Took pictures of the flowering of various prickly pear (Opuntia sp.) near the house on April 17 and 19. Found all sorts of activity within the flowers; bees, beetles, maybe an aphid, a fly … A shout out to Margarethe Brummermann who wrote about the very same thing two years ago in her blog post and filled-in much of the information about my observations. Observations from a major Tucson naturalist! Both days I observed only one bee species, a greyish bee now identified as Diadasia sp. I noticed much buzzing around and some seemed to be chasing the others. They would dive right into the flower crawling among the stamens. Sometimes two or three would share the flower together and all sorts of activity would happen. I suspected mating going on. This was confirmed by Margarethe’s article. She mentions that the female would sometimes pose along the side for a few seconds and this was a signal that she was receptive and the male would dive bomb onto her. I actually captured this. A couple of days ago I looked at the blooms again and noticed a few Apis melliflora. They had a completely different set of behavior as they hovered like a helicopter over the flower and either landed to the side of the stamens or landed on the pistil and fed from there.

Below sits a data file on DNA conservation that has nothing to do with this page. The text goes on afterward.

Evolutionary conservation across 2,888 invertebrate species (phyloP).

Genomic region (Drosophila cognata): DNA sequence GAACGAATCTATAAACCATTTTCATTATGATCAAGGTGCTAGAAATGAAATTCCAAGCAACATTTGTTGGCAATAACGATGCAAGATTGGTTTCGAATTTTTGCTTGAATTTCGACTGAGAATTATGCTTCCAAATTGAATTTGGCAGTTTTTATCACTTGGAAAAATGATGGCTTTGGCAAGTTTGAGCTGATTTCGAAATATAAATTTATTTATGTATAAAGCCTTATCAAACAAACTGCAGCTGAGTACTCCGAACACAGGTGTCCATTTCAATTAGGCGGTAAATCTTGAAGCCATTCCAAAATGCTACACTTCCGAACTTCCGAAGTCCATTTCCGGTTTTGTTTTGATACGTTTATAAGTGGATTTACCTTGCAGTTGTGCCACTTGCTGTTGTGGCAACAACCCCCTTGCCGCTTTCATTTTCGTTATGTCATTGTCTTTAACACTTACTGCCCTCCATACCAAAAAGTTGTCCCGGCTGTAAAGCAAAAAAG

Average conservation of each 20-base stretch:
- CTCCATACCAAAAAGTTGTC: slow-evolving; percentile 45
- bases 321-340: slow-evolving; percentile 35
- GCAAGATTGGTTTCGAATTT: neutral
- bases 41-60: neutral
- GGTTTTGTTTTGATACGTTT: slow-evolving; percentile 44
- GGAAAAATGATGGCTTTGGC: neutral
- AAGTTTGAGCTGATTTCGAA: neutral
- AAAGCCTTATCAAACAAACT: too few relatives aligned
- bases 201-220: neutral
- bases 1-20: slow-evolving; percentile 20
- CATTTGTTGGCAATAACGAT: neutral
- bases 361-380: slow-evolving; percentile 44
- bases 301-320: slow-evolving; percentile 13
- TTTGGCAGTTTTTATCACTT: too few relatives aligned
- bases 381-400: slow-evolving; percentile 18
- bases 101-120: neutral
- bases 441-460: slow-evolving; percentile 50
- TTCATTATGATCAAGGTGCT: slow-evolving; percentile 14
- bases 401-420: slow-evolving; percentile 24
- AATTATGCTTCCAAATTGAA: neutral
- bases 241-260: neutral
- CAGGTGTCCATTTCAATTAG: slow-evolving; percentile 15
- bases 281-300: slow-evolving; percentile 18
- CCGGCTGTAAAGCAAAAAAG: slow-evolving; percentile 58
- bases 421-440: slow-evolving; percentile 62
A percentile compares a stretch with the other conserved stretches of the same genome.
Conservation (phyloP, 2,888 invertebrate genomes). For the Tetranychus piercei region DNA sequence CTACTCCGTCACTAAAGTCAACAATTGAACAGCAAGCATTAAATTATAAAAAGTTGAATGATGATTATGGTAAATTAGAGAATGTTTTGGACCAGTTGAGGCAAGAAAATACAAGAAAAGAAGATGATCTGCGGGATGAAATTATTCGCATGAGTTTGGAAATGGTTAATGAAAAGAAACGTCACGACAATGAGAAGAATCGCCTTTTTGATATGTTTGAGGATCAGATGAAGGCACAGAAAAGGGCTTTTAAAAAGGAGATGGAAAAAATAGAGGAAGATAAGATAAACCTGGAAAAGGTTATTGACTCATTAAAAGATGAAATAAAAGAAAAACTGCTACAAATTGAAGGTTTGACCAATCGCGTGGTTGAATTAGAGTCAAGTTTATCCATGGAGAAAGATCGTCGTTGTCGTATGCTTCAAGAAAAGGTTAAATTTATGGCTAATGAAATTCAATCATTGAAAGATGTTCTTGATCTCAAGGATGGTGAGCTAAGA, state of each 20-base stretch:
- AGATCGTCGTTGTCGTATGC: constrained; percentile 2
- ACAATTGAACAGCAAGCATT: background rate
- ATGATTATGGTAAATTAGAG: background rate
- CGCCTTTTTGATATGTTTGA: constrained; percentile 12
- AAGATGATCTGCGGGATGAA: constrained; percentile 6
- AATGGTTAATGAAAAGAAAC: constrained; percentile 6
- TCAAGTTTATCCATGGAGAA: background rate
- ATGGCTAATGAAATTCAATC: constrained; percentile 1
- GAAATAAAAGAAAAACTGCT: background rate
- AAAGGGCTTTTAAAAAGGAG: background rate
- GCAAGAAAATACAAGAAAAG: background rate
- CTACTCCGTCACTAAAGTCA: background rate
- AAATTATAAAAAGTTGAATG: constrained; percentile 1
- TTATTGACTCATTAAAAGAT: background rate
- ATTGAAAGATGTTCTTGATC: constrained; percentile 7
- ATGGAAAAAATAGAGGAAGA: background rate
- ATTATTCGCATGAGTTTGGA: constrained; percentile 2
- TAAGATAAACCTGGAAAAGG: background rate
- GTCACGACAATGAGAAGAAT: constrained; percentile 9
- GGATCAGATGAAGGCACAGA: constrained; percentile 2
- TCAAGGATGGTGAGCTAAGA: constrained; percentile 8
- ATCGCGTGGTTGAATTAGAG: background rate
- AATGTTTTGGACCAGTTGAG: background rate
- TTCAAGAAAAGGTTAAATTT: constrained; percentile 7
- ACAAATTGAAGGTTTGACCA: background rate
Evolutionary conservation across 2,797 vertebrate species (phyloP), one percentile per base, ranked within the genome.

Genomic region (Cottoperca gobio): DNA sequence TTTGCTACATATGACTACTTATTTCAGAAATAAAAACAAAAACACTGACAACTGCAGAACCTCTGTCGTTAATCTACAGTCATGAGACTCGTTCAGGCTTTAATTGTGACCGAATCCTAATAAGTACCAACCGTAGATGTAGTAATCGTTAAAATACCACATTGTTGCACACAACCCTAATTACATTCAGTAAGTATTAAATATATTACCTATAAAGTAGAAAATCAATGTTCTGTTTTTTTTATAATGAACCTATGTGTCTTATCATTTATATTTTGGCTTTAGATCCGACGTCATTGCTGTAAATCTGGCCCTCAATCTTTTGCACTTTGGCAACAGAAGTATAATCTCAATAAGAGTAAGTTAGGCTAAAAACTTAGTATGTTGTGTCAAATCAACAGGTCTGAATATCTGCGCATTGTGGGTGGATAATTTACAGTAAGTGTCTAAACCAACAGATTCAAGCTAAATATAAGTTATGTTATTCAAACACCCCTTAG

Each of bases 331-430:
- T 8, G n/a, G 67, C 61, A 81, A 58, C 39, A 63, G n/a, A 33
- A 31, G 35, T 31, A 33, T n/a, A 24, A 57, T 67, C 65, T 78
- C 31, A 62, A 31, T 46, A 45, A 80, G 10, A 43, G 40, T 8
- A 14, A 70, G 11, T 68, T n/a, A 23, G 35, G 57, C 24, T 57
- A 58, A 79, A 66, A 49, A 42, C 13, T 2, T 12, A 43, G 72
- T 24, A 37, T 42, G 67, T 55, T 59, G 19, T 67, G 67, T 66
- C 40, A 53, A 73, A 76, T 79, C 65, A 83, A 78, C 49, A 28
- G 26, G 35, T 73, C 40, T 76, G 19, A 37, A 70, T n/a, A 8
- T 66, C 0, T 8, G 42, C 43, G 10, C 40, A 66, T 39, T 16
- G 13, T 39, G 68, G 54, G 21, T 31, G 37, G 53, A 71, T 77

Found the Nitrituidae beetle Carpophilus sp. in most of the flowers. While trying to get a clear shot of this beetle I accidentally found two more different species in between the pedals. A second shot shows the same pair with a tiny fly. All together I believe I found four different species of beetles. In addition I got a good shot of what seems to be an aphid.
I dropped a flower in alcohol to study later. This morning I sorted the insects that fell out and found a banded wing thrip. Probably more still in the flower which I will find when I get around to dissecting it.